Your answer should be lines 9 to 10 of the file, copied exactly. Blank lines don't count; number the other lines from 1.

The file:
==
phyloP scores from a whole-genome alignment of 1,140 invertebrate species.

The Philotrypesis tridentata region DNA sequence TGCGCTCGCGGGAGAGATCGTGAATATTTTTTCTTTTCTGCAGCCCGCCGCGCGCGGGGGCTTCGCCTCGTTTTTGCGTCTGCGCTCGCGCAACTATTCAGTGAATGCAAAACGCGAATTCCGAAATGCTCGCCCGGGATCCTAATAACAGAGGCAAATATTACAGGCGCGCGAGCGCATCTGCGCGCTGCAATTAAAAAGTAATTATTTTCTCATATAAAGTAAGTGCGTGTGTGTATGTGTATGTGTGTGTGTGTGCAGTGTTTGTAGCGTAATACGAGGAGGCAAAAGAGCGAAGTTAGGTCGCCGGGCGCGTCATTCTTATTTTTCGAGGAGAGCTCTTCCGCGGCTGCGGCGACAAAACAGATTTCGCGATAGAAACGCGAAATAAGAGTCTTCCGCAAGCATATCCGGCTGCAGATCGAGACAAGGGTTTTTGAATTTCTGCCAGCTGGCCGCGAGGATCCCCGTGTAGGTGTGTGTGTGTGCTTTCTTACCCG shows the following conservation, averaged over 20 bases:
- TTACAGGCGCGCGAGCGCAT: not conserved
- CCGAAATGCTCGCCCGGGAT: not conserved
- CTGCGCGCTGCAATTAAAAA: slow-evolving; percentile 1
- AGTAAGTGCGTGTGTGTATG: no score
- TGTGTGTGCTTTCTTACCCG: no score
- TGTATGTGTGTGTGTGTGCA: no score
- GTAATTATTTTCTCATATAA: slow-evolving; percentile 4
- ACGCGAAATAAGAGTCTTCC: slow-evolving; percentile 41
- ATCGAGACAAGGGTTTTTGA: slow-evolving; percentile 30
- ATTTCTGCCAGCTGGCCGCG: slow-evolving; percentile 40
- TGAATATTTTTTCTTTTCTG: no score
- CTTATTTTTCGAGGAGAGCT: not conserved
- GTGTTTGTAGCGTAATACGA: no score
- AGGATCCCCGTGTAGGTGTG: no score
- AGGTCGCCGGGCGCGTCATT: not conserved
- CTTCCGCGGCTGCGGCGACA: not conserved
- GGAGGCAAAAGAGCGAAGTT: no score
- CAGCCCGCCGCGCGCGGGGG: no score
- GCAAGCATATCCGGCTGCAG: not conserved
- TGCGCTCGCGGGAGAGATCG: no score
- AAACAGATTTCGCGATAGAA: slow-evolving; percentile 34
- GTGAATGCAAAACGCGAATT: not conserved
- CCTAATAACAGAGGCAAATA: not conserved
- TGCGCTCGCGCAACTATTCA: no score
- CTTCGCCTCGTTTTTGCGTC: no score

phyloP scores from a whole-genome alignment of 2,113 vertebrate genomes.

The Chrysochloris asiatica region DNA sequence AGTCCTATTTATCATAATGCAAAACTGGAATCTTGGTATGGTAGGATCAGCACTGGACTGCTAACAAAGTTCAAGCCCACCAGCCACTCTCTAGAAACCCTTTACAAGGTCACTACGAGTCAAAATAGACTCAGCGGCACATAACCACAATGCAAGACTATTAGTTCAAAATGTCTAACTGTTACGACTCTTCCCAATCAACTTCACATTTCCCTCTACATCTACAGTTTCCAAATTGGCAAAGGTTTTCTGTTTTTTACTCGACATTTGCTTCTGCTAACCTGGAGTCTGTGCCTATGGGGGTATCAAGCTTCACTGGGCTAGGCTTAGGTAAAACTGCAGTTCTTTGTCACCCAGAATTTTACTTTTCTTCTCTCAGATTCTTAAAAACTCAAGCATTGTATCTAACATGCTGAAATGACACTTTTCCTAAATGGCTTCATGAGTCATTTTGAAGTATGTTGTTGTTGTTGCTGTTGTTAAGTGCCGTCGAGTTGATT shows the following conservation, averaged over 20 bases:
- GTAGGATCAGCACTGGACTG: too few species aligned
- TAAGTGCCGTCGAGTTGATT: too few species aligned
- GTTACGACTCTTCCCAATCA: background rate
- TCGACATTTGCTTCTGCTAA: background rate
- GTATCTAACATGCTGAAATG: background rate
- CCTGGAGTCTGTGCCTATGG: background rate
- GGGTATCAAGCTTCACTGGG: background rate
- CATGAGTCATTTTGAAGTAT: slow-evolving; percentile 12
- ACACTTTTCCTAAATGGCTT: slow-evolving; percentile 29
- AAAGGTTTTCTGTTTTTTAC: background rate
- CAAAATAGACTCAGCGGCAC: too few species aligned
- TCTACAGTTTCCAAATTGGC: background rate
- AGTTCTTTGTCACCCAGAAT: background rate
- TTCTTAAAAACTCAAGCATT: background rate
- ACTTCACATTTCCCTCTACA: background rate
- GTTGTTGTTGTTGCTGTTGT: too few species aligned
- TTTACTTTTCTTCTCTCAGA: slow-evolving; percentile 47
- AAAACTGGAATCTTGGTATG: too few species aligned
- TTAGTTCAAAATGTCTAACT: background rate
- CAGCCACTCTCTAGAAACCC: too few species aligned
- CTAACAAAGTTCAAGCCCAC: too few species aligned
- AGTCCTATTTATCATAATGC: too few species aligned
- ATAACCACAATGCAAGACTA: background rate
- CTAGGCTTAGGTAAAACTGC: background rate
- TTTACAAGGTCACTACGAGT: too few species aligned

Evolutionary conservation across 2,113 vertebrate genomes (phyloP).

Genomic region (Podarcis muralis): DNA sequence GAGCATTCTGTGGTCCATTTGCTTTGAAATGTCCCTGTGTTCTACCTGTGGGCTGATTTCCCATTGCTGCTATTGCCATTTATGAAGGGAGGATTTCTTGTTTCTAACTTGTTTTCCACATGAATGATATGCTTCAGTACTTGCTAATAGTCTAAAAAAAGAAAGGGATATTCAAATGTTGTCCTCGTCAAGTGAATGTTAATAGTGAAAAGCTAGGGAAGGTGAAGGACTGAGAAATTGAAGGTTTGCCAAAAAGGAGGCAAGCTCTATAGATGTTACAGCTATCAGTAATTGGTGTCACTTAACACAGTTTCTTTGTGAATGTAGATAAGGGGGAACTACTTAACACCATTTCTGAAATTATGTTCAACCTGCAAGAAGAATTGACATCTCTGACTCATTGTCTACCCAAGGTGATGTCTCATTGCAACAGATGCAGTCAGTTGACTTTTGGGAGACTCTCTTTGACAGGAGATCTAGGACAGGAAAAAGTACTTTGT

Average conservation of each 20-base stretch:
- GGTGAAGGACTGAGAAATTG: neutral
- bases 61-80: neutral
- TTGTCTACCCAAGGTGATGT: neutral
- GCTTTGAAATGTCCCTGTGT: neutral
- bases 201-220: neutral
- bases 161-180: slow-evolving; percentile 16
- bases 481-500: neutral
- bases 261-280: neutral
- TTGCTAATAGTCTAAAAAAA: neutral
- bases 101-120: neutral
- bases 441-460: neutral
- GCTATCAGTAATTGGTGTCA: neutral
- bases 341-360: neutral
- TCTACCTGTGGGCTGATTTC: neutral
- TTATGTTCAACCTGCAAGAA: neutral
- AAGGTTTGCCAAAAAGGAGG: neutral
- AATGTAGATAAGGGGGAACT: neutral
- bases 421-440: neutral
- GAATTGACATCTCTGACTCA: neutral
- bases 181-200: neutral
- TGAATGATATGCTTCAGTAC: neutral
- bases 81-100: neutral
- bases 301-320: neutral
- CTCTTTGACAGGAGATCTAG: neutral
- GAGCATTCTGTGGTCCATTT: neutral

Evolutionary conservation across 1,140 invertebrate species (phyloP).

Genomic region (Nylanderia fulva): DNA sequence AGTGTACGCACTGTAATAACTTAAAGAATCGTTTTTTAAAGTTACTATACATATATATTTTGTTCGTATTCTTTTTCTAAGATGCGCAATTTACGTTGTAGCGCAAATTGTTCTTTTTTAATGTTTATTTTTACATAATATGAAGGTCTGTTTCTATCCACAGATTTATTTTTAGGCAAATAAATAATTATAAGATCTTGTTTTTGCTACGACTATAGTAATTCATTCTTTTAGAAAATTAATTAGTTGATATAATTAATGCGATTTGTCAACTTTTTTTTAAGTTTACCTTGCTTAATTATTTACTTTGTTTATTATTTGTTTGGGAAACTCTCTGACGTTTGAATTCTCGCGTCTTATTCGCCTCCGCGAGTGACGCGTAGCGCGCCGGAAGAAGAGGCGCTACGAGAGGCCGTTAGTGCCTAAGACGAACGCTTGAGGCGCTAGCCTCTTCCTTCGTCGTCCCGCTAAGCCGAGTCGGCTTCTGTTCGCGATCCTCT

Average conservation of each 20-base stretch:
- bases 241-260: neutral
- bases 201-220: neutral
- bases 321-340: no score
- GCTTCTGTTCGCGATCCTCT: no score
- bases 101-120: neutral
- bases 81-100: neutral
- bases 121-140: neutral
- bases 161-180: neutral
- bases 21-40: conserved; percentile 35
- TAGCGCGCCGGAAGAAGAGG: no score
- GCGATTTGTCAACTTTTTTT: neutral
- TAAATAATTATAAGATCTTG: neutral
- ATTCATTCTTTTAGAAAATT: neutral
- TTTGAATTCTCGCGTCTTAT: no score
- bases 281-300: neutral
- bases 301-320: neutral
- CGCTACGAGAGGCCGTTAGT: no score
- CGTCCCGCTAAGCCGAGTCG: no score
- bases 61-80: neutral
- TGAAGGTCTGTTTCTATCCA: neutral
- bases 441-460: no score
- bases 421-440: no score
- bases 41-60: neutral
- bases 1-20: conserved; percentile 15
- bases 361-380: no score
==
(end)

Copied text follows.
- GTAATTATTTTCTCATATAA: slow-evolving; percentile 4
- ACGCGAAATAAGAGTCTTCC: slow-evolving; percentile 41